If you've ever taken a taxi in a developing country and given a street address as your destination, you are already aware of how well precise street addresses work there: They just do not!
The world is divided into two camps based on the use and the general knowledge of street addresses:
1) In one camp, accurate and precise street addresses are a part of general knowledge and their role in everyday life is so great that governments are using considerable resources for maintaining and promoting the concept of street addresses.
2) The other camp has only been able to partly copy the address concept, but not been able to create a tradition for the general use of street addresses. In particular, Africa, Arab world, South-East Asia, most of South and Central Americas and Central Asia are the regions where the exact street addresses do not work the same way or with the same logic as in other parts of the world.
The root causes of this division can be found in differences in history of urban planning. In countries where exact street addresses are an essential part of urban navigation and everyday life, the concept of precise street addresses has been actively supported and developed for centuries. Street addresses have for so long been an essential part of city functions and urban planning that they have eventually replaced the original, landmark based spatial human perception by a more artificial logic that modern urban living patterns and performances impose.
In cities where the concept of urban planning has been imported, usually as part of the foreign colonial administration, this kind of long tradition lacks. Local residents have never grown to understand and use street addresses, and governments have not consolidated a systematical use of street addresses (because local government is always comprised of local people). Moreover, these major cities are the fastest growing in the world, and creating solid tradition of using street addresses is not the priority in comparison with other challenges that require more immediate reforms and improvements.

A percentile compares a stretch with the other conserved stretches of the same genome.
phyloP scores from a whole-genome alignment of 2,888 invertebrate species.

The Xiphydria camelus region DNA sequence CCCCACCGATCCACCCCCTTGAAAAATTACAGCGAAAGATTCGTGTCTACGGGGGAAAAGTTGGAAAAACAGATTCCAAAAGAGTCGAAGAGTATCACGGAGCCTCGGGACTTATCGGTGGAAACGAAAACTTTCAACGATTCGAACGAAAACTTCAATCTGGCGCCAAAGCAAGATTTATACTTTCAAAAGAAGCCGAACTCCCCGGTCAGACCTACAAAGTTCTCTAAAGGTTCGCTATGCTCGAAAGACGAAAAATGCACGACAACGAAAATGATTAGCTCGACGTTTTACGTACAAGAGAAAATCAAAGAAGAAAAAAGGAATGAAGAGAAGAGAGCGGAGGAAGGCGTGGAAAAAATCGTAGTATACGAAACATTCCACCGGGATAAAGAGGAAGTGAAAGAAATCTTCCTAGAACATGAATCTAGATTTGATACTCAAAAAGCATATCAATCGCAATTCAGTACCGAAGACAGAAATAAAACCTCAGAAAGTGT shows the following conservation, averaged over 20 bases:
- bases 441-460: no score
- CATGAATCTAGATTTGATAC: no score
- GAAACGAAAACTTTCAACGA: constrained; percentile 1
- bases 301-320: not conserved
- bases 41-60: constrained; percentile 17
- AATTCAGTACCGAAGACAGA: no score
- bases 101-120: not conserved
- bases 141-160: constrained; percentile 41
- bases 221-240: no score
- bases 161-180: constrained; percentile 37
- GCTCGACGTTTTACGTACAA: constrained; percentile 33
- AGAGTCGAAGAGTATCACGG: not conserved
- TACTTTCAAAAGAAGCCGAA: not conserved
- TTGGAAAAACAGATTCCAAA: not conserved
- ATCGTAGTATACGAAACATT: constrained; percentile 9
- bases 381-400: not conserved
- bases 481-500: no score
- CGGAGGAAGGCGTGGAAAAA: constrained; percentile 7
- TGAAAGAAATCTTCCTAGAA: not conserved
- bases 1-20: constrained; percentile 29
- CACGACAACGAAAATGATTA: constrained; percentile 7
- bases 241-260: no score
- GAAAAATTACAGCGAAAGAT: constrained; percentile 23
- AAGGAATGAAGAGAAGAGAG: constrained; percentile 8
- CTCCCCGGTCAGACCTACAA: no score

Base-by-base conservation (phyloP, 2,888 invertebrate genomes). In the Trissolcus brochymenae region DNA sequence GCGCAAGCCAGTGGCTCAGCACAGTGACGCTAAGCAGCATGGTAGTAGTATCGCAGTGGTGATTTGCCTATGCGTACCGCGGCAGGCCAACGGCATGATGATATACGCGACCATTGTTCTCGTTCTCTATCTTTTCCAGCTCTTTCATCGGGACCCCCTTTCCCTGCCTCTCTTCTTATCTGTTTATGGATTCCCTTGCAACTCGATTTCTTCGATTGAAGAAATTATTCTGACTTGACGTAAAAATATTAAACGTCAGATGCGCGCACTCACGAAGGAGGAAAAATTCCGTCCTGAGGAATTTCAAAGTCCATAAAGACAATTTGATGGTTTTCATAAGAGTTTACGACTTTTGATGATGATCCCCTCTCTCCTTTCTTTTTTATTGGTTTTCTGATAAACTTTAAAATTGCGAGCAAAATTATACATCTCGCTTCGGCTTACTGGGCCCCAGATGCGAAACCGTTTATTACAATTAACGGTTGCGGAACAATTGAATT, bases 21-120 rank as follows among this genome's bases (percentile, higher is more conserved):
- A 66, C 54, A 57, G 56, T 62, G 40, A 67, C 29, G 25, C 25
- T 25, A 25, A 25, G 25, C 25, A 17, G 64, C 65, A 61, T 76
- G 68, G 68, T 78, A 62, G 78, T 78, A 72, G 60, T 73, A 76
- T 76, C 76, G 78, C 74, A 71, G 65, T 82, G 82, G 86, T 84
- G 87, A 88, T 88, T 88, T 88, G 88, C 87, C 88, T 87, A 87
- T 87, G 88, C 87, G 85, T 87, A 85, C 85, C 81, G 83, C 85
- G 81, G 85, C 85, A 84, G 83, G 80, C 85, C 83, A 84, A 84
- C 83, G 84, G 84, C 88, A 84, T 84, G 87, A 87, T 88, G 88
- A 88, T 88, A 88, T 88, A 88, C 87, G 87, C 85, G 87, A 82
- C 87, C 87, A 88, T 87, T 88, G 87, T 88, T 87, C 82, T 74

However in such cities, local residents need to navigate, goods need to find their ways to consumption and taxis need to take customers to their destinations. Local residents still have ability to understand landmarks, the evolutionary evolved understanding of the environment and navigation. In modern metropolitan environment, natural landmarks have been replaced by buildings, bridges, functional centers, recreational areas, etc., but this is not a problem, the same good old logic works.
Taxi drivers are also local residents. In many developing countries, the job as a taxi driver is often temporary and just for earning extra money with no any formal training or qualifications. In the beginning, taxi drivers know a few main addresses, but the city landmarks and routes between become soon familiar while driving around the city.
In addition, the city road networks are in a constant state of change. But landmarks do not change as frequently as the street addresses because their significance is more symbolic than practical. For example in many Latin countries electing a new president means new street addresses...
How does one guide a taxi in cities of developing countries? Tell the driver the nearest major landmark close to your destination. If driver knows it, he probably knows the best and the fastest route to it. When you are close to the landmark, advice a driver to ask further instructions from the locals who might know nearby street addresses. If you know yourself what is the best route to the destination, you can guide the driver landmark by landmark basis. In most cases, Taxi drivers navigate only by landmarks and names of the major streets, and if you're talking "the same language" with him, you will be at your destination faster and more conveniently.